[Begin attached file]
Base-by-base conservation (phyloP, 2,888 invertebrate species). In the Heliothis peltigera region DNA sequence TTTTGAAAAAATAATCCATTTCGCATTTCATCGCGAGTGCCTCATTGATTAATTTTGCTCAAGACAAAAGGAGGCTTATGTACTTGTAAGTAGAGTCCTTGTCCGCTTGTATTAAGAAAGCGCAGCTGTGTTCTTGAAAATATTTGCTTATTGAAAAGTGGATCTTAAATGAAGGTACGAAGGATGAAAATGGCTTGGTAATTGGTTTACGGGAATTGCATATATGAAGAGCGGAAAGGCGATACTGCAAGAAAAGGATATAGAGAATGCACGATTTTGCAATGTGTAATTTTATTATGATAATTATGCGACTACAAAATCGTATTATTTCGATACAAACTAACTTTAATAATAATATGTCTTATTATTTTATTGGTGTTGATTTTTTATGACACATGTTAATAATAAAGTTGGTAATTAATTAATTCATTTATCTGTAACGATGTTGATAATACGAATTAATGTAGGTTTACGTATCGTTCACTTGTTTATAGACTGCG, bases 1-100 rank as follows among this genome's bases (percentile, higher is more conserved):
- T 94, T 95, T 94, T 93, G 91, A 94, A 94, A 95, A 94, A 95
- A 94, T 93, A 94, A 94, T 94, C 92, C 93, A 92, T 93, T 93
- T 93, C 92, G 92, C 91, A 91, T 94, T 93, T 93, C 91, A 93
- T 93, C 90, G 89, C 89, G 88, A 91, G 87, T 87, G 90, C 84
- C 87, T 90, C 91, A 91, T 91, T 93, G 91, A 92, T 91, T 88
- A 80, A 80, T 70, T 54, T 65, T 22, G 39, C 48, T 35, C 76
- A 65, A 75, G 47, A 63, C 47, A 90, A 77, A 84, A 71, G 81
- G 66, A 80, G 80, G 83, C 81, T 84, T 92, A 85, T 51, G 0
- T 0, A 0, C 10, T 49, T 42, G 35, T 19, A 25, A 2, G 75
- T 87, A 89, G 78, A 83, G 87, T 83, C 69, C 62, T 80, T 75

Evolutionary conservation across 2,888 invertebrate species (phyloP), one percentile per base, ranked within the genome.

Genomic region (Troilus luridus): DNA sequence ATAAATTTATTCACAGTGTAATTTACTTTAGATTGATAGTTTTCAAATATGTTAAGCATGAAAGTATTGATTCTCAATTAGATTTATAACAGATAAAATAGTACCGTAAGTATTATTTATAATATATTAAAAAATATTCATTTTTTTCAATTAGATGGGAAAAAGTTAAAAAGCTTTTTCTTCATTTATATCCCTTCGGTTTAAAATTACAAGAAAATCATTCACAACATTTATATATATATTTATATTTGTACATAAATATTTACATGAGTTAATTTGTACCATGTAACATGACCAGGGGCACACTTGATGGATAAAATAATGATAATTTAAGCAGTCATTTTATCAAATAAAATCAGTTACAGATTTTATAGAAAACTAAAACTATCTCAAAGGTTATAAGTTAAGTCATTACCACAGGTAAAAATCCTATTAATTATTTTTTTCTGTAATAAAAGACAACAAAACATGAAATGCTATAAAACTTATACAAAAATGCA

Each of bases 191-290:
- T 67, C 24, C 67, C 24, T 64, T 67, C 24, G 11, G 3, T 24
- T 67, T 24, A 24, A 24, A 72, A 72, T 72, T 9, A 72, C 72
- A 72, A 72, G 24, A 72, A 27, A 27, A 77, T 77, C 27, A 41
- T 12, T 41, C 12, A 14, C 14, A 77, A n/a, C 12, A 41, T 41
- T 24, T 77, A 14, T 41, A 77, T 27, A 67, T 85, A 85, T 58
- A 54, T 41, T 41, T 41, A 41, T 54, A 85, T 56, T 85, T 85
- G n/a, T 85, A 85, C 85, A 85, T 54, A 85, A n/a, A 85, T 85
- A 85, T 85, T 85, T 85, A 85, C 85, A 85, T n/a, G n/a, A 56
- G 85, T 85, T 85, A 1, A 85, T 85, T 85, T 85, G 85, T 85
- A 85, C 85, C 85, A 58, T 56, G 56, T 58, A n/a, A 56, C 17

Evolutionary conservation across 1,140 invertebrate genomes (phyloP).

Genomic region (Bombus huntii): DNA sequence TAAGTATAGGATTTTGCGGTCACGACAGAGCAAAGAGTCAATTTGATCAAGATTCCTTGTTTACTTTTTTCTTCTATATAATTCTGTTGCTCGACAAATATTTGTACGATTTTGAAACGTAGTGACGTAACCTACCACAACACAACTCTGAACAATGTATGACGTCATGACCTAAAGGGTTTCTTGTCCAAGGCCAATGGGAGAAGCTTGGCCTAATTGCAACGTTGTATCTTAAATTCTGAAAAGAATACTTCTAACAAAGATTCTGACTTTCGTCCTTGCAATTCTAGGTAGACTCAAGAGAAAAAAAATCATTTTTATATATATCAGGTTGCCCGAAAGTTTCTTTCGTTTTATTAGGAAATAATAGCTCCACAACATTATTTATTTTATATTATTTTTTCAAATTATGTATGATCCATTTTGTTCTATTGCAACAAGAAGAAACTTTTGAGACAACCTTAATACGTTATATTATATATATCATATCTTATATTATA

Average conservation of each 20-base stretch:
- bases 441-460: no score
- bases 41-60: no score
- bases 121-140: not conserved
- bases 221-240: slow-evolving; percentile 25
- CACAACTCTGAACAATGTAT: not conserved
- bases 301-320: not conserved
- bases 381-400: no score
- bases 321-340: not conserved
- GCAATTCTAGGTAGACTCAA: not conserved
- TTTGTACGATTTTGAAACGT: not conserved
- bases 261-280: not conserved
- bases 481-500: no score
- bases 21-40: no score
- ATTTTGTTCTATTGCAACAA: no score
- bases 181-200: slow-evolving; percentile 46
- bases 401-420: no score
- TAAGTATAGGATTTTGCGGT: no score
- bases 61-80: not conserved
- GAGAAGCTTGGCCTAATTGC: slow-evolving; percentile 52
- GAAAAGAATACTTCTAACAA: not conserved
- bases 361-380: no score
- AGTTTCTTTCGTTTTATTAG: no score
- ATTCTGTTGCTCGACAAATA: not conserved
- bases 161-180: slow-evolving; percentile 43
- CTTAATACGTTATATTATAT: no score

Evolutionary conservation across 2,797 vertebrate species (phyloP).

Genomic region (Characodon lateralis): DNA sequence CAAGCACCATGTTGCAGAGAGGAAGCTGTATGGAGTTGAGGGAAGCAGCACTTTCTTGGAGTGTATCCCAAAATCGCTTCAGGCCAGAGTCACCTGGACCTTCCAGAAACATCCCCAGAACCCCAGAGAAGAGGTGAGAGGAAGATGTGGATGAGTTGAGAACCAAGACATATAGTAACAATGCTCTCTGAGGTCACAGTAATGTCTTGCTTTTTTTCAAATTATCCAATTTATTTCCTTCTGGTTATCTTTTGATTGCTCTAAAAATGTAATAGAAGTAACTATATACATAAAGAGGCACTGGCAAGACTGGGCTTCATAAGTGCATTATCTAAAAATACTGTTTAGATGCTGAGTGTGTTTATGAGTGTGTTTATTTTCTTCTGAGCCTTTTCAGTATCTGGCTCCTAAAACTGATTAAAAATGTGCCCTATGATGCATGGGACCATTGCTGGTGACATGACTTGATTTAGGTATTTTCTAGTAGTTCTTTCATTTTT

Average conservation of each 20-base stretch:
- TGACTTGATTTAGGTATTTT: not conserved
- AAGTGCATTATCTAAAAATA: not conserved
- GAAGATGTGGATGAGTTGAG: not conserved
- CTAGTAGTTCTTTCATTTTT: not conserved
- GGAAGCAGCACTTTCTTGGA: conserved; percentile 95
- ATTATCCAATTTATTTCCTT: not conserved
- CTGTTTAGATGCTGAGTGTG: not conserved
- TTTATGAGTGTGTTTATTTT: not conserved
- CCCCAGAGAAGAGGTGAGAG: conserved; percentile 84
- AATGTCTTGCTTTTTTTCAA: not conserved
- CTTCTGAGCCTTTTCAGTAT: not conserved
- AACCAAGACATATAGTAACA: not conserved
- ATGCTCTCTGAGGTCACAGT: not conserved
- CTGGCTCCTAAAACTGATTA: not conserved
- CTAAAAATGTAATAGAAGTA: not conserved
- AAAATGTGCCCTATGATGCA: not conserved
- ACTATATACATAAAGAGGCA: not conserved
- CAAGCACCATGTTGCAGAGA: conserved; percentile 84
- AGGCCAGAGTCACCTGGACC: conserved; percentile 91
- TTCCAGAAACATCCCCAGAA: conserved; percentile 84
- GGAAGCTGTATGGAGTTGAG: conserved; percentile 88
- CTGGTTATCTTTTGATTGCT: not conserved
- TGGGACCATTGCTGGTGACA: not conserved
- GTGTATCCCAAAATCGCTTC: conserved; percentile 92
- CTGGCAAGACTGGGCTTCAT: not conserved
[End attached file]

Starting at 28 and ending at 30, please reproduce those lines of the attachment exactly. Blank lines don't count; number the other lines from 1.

- bases 441-460: no score
- bases 41-60: no score
- bases 121-140: not conserved